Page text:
A firm expression came to Sei's face. "I believe he was truly conflicted. In particular, after the Late Empress ordered that all the women be driven from the land. In one way or another, they nevertheless chose to remain. When this became apparent and the word came down to arrest and execute them, his consternation only deepened. Baku Province faces the Blue Sea, and the women to be exiled gathered in the port towns. Nobody wanted to leave. But they would be killed if they remained, and so they had no choice but look toward foreign shores. This grieved the Baku Marquis considerably, and he concocted excuses like the ships weren't rigged and there weren't enough of them. Or everybody was willing but weren't able to go all at once. Or they were just waiting their turn and these things took time. He made up excuse after excuse, all the while stiffening the defenses around the port towns. Luckily, things resolved themselves before anybody's bluff was called. But that he would go to such lengths must have meant he was resolved in his own mind."

After this soliloquy, Sei craned his head to the side, as if unsure about what he had just said.

p. 114

"Or rather, when push came to shove, he was resolved to consider the possibilities. He never once talked about actually targeting the Late Empress. Yes, when I think back about it now, the one remaining question was how the Baku Marquis would react if the women he was protecting were killed. Listening to your story, I have the feeling that was the one thing he was not willing to do."

"You think so?"

"I thought so at the time. Perhaps because regicide is such a drastic step. My lord had every intention of saving his people. But no intention of seizing the throne for himself and calling himself king. I remember thinking at the time that it's not the kind of thing a man can do unless he's got that burning desire in the gut."

He gave Gekkei a smile. "But you did decide."

Gekkei was momentarily at a loss for words.

"If the Province Lord had told me to assassinate the Late Empress, I probably would have saluted and followed orders. But I don't think I could have acted on my own. While I certainly thought that the suffering of the people demanded that something be done, that was a decision better left to the Province Lord. And if he commanded it, I don't think I would have given it a second thought. Nor do I believe I would have worried about it afterwards or blamed myself. Not just because my commanding officer would have born the responsibility. Fact is, I'm not as smart as guys like you. The moral import of what I was doing simply wouldn't have sunken through my thick skull."

p. 115

"I don't know if I would—"

Sei shook his head. "That's what it comes down to. Though I don't think it makes it any less grievous a sin. What I mean to say is, I didn't harbor the specific intent or grasp the enormity of what we were contemplating. But ignorance of the law by itself can constitute just as serious a crime. I could even accept that committing such a sin without comprehending its nature doubles its severity. To resolve yourself with a clear understanding of what the act entailed speaks to the thought you must have given it."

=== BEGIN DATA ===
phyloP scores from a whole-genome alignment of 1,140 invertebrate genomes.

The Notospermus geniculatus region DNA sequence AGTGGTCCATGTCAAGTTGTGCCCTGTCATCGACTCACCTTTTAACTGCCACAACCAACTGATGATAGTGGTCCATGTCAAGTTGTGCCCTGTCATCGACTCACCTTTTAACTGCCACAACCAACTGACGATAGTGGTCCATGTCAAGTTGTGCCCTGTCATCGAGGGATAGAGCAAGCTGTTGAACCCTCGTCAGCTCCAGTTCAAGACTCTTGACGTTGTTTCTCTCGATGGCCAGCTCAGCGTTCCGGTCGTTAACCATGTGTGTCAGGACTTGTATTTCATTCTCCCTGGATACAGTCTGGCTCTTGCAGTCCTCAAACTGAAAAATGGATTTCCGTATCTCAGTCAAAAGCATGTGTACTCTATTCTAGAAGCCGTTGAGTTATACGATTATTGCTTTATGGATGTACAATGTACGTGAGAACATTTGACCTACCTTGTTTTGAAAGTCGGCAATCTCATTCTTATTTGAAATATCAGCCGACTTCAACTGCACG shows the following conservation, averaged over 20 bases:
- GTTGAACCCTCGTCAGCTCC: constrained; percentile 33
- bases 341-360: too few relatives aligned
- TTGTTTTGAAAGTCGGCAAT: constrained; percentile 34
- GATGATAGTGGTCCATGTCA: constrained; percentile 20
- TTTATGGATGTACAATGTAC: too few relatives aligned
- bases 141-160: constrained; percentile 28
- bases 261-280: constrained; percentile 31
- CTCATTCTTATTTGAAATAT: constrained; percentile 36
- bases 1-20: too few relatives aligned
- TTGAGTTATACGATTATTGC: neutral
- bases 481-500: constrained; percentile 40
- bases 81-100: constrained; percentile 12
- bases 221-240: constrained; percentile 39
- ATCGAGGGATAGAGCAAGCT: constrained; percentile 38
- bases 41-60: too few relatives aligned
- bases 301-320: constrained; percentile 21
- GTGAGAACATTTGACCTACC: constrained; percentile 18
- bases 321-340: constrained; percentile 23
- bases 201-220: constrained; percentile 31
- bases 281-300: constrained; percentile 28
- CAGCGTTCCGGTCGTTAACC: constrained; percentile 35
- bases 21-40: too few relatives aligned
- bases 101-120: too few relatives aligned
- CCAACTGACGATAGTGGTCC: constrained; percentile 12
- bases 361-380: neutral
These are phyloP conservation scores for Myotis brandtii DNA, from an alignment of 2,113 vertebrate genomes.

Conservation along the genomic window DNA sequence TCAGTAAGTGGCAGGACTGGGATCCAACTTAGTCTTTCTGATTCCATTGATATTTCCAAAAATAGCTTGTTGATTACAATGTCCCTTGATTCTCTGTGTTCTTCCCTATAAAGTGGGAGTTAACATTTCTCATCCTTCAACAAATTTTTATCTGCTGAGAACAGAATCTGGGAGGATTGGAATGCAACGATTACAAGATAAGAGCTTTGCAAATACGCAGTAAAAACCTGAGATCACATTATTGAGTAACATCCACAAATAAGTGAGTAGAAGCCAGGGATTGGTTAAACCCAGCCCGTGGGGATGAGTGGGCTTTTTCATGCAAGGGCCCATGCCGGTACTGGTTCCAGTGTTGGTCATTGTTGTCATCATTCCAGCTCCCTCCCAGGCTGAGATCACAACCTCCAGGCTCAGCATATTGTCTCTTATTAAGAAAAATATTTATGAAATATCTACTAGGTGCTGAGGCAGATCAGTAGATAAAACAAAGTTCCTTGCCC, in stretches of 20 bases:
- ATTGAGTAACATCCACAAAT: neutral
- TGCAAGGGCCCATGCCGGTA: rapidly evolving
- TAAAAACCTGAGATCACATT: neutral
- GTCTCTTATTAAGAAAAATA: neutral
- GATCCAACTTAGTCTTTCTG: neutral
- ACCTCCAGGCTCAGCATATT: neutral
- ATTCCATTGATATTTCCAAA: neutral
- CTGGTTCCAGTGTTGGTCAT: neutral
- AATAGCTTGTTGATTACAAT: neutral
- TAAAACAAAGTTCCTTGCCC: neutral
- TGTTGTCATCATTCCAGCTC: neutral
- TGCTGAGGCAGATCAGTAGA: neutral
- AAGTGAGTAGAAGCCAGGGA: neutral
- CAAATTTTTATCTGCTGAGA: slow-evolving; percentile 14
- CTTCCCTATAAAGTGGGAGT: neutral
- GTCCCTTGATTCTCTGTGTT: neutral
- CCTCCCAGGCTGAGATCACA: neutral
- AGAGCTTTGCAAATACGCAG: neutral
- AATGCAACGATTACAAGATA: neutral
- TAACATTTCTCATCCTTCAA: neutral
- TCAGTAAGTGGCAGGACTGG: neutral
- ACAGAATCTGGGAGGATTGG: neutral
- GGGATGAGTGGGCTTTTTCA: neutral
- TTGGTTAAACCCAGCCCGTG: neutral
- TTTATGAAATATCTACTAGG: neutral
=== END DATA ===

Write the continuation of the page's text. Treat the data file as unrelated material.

Sei faced Gekkei and said with a kindly expression. "It says a lot about how much you cared for the people. And that is that kind of person who ought to sit on the throne."

Gekkei kicked his chair back and stood up. "That's not it."

"It's not?"

"I can't see dressing up what we did in such refined motives. I killed the man who bore the Mandate of Heaven. Despite the infirmed state of the Taiho, despite High Highness's apparent lack of a desire to reclaim the Mandate, the possibilities of him doing so were not zero. Yet deciding for myself—sight unseen—that things would only get worse, I assassinated the King."

p. 116

Sei glanced at Gekkei, a confused expression on his face.

"In any other case of high treason, there would be nothing admirable about what I did. The ministers, the generals, and even the Royal Kyou want me to take the throne. And if I do, then I really would have stolen the throne from His Highness. I didn't kill him because I wanted his position. If other methods had availed themselves—"

Gekkei suddenly stopped speaking. Growing ever more agitated and he spoke, he felt his words becoming twisted and tangled in his head.

The look on Sei's face didn't change. With a quizzical expression he said, "Was what you did a simple case of high treason? Supposing that it was, weren't you left with no other recourses and forced to act?"

"Without a doubt," Gekkei groaned, covering his face with hands as he again took his seat. "I'm sorry. I'm not exactly expressing myself coherently."

"Not at all," Sei answered softly. A long minute later he said to himself, "But of course." When Gekkei raised his head, he gazed at him as if catching in his features the sight of something sad and painful. "You must have really revered the Royal Hou."

Copyright Eugene Woodbury. All rights reserved.